The Federal Reserve chair told Sen. Bernie Sanders (I-VT) that she shared his concerns about wealth inequality and its distorting effects on democracy, but she declined to offer any solutions.
Sanders pointed Wednesday during a Joint Economic Committee hearing to a recent study that found corporate interests dominated politics at the expense of ordinary citizens, and Fed Chair Janet Yellen said she agreed.
“All of the statistics on inequality you’re cited are ones that greatly concern me, and I think for the same reasons that you’re concerned about them,” Yellen said.
She said money was often the deciding factor in which voices were heard during the political process, but she stopped short when Sanders asked if the United States had ceased to be a capitalist democracy but had instead become an oligarchy.
“I prefer not to give labels, but there’s no question we’ve had the trend toward growing inequality, and I personally find it very worrisome trend that deserves the attention of policy makers,” Yellen said.
Sanders, who is mulling a 2016 presidential run as a populist progressive, asked whether Rep. Paul Ryan’s (R-WI) budget proposal calling for a full repeal of the estate tax – which he said applied to only the wealthiest 0.1 percent of American families -- would benefit middle class families.
“I share your concern with inequality, but I guess I’m going to say on this that it’s up to the Congress to decide what’s appropriate,” Yellen said. “There are a number of different ways to address it (and) that certainly is one the list.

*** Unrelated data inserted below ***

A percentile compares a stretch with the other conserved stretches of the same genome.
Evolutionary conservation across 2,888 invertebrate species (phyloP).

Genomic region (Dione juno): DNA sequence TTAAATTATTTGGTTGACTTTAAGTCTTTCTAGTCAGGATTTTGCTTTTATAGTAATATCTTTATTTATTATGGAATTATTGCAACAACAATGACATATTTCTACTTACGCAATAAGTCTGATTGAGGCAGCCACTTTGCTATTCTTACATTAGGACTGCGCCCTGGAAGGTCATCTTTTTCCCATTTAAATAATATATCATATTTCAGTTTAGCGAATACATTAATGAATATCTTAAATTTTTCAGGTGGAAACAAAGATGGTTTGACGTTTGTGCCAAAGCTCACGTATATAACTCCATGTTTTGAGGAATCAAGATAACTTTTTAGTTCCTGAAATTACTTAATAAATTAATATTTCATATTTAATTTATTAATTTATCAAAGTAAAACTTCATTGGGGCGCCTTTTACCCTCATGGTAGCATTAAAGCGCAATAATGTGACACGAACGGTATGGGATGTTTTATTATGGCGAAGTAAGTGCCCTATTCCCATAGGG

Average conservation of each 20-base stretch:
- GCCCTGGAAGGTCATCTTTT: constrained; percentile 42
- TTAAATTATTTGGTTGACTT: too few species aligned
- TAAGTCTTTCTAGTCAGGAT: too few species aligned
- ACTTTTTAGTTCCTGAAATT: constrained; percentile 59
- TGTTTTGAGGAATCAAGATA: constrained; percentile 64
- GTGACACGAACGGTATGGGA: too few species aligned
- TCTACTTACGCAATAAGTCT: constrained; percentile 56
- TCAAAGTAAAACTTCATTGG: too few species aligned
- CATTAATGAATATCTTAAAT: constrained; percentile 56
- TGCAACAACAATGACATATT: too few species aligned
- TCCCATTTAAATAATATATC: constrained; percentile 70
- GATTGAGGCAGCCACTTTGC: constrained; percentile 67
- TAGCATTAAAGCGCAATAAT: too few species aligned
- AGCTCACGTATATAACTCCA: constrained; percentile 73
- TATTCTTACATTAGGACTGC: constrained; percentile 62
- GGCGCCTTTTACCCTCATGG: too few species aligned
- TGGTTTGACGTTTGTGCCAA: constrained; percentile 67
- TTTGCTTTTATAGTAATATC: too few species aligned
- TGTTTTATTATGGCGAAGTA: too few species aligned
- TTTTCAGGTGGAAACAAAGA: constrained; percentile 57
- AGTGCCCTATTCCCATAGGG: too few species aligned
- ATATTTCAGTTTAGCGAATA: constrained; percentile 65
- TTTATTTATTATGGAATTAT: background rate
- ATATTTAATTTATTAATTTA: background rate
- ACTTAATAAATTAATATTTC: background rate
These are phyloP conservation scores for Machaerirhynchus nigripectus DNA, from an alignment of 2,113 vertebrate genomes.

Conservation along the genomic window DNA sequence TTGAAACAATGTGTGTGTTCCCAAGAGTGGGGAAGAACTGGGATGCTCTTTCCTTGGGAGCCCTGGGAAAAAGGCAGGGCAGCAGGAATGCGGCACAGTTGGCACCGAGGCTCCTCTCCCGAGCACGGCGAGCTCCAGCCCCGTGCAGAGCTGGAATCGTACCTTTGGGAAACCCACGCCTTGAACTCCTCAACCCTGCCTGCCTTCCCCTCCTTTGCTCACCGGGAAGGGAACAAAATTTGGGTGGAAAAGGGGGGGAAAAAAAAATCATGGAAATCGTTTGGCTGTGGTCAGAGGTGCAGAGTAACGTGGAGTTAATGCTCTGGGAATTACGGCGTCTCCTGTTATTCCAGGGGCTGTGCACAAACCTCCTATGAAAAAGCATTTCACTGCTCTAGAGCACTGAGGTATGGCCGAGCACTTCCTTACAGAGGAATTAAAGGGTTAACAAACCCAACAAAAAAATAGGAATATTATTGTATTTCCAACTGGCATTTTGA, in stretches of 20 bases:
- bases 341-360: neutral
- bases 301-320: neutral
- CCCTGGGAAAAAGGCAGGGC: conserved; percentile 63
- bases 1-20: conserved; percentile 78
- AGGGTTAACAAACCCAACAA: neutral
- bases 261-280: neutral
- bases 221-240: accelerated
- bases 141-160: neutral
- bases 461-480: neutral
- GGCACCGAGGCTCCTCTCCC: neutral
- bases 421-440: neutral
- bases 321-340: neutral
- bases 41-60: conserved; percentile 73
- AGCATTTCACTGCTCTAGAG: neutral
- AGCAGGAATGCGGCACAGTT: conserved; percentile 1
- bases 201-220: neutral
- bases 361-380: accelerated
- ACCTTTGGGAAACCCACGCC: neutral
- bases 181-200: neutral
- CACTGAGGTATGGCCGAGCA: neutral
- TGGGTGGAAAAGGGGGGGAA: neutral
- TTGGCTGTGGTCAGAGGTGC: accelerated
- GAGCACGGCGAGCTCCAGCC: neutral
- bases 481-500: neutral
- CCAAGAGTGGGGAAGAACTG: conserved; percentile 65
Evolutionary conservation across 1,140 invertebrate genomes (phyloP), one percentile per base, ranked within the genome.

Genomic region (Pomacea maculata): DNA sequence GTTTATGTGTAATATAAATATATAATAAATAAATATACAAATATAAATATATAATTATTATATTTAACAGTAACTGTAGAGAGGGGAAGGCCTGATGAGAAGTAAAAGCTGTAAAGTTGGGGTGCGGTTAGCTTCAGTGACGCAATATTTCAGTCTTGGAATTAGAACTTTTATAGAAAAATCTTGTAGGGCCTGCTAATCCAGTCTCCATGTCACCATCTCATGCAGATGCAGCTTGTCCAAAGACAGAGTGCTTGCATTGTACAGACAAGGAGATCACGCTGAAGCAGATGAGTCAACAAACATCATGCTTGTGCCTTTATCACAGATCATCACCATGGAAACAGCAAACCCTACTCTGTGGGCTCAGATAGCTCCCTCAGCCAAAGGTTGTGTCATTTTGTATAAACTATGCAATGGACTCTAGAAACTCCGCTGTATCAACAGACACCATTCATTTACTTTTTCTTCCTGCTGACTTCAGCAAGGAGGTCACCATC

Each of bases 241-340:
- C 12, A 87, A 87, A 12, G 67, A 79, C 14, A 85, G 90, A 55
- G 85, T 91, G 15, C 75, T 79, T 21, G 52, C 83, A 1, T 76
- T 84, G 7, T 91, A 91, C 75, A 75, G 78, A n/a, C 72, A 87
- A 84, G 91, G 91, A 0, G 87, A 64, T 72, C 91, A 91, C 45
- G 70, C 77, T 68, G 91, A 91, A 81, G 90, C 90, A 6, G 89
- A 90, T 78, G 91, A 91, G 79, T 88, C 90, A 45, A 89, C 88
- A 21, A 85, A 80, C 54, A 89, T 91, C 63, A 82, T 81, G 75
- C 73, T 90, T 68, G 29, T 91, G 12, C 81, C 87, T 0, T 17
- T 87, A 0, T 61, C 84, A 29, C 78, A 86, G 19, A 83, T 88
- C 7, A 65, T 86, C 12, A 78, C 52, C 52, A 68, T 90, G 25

Sanders then asked her whether it made sense to give enormous tax breaks, as House Republicans have also suggested, to the wealthiest families.
“I’ve indicated that I share your concern with inequality, but I guess I’m going to say on this that it’s up to the Congress to decide what’s appropriate, and there are a number of different ways to address it (and) that certainly is on the list,” Yellen said.
Republicans complain about the Obama administration’s “oppressive economic policies,” Sanders said, but he pointed out that that the Koch brothers had seen their wealth grow substantially in the last year while 95 percent of economic growth was confined to the wealthiest 1 percent.
He asked Yellen if she thought additional tax cuts for the Koch brothers would create more American jobs.
“Most of the evidence we have suggests that transfers to lower income people tend to be spent – a larger fraction of the dollar is spent than when there’s a transfer to a wealthy individual,” she said. “But changes in tax policy – so that’s from the demand side, (and) tax policy also has supply-side effects that one should take into account.”
Watch the exchange posted online by Bernie Sanders: